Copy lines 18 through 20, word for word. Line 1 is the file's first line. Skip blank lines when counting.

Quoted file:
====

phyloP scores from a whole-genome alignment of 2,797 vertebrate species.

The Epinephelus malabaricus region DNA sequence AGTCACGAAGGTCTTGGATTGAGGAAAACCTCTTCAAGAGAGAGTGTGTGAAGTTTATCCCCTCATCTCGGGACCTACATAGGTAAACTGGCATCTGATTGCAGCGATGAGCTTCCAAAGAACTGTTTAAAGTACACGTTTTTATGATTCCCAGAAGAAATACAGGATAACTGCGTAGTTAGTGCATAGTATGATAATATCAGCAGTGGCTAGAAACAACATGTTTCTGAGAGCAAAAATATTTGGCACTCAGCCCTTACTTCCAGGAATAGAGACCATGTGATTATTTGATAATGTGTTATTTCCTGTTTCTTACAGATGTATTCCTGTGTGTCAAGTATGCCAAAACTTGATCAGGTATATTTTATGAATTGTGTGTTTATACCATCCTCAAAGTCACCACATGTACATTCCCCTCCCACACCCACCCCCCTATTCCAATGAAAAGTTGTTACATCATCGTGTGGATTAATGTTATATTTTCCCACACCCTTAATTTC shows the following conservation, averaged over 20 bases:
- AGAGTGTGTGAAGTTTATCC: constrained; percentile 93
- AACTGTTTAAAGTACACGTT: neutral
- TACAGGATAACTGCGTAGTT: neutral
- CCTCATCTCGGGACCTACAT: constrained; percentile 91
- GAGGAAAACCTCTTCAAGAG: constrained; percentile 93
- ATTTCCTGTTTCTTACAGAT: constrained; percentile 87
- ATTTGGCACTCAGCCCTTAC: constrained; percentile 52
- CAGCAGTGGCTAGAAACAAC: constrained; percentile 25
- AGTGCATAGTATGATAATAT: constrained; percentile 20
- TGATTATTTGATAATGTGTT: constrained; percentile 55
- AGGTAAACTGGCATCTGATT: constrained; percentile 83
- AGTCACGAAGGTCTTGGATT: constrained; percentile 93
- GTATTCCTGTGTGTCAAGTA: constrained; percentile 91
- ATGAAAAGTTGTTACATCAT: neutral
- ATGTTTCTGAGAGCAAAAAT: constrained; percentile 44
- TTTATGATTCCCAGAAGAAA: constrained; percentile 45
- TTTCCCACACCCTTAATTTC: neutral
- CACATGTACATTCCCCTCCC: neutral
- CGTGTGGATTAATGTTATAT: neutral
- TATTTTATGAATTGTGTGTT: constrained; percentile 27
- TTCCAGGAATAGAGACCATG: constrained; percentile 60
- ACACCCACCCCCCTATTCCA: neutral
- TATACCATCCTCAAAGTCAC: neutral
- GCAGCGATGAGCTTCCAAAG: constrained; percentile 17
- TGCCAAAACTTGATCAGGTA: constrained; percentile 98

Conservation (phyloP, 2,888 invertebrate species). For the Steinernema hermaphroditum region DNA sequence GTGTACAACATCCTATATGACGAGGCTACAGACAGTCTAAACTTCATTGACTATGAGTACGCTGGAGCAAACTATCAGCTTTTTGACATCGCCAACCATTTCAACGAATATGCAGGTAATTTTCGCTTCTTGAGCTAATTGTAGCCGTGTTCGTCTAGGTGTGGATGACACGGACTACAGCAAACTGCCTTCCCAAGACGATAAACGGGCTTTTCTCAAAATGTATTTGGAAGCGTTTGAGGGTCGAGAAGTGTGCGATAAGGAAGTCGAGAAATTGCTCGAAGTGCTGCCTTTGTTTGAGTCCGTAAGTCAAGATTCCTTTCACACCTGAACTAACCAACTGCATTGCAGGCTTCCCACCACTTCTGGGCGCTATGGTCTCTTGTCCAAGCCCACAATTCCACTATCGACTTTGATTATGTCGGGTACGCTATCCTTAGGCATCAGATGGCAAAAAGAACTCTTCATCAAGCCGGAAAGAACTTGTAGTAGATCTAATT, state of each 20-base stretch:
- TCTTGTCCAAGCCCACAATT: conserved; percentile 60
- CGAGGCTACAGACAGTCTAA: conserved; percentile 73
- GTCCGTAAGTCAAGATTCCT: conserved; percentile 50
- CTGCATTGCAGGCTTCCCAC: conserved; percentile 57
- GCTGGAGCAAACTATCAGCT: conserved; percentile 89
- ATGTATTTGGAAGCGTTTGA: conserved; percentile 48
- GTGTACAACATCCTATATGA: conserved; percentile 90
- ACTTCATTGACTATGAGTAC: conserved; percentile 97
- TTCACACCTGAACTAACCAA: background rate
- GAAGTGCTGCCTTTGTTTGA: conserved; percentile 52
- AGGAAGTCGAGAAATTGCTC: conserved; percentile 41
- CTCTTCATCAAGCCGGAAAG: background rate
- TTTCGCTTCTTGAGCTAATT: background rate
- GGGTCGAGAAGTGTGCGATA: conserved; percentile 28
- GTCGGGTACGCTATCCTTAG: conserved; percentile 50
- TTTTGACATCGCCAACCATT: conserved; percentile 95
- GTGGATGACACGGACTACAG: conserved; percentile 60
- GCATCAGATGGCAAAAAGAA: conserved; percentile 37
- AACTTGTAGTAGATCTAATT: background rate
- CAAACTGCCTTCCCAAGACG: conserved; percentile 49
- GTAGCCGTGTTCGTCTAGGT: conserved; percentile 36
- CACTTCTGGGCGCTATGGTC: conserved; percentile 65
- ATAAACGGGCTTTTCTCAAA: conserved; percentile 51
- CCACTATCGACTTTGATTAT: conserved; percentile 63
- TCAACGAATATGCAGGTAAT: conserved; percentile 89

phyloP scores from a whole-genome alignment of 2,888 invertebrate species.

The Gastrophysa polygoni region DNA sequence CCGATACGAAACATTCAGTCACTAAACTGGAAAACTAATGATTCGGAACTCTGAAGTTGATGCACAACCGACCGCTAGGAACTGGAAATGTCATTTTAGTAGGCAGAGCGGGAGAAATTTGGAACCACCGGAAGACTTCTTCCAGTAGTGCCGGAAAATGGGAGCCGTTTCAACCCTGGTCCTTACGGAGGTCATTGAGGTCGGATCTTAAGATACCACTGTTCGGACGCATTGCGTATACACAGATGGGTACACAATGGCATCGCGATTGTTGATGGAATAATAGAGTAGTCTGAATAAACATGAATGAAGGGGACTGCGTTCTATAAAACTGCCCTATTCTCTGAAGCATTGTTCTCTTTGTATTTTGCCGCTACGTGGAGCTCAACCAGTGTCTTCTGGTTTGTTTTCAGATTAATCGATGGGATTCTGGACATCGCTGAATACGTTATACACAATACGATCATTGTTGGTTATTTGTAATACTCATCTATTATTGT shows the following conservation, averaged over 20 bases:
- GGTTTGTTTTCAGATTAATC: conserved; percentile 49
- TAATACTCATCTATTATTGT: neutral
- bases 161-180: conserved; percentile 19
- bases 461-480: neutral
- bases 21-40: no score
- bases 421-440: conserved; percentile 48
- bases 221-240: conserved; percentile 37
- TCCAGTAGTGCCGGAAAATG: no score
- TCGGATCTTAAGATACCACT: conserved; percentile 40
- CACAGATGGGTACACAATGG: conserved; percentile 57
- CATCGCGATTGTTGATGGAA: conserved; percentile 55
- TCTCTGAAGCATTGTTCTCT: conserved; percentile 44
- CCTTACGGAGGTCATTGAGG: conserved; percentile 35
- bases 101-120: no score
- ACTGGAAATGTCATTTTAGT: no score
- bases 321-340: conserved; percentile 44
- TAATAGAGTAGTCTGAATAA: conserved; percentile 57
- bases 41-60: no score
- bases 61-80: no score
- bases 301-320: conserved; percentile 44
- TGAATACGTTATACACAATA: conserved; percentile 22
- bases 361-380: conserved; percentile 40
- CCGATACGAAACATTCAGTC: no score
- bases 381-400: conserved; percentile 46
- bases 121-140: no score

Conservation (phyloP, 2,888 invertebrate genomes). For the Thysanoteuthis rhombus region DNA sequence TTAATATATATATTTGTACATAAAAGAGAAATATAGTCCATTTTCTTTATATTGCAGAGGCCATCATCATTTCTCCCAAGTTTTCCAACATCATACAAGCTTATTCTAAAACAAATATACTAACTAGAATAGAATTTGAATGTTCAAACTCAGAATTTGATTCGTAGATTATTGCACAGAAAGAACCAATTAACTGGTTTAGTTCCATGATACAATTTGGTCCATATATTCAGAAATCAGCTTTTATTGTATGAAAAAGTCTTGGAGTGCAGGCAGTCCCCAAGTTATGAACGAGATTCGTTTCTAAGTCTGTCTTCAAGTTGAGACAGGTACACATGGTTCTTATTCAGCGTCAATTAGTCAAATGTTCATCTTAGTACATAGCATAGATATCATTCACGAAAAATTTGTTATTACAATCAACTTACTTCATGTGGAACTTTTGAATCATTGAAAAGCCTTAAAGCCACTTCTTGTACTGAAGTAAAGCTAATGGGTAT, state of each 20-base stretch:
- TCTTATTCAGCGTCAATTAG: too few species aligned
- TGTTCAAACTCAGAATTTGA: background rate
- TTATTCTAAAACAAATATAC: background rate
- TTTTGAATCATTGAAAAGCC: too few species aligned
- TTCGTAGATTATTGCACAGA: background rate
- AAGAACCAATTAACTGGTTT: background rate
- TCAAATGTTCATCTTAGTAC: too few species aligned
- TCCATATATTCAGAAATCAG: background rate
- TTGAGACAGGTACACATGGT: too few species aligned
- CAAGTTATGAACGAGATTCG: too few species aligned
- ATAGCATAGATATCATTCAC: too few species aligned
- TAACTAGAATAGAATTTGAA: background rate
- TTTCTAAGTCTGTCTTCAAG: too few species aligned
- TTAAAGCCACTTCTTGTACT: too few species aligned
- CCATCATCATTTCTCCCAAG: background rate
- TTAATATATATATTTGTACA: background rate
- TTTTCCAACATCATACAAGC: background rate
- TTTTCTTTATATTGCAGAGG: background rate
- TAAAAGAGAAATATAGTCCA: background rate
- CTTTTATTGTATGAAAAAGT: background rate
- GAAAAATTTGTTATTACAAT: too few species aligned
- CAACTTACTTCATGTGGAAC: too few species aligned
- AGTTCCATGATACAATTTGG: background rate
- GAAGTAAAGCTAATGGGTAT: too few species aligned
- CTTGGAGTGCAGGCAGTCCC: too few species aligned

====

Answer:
- TTTATGATTCCCAGAAGAAA: constrained; percentile 45
- TTTCCCACACCCTTAATTTC: neutral
- CACATGTACATTCCCCTCCC: neutral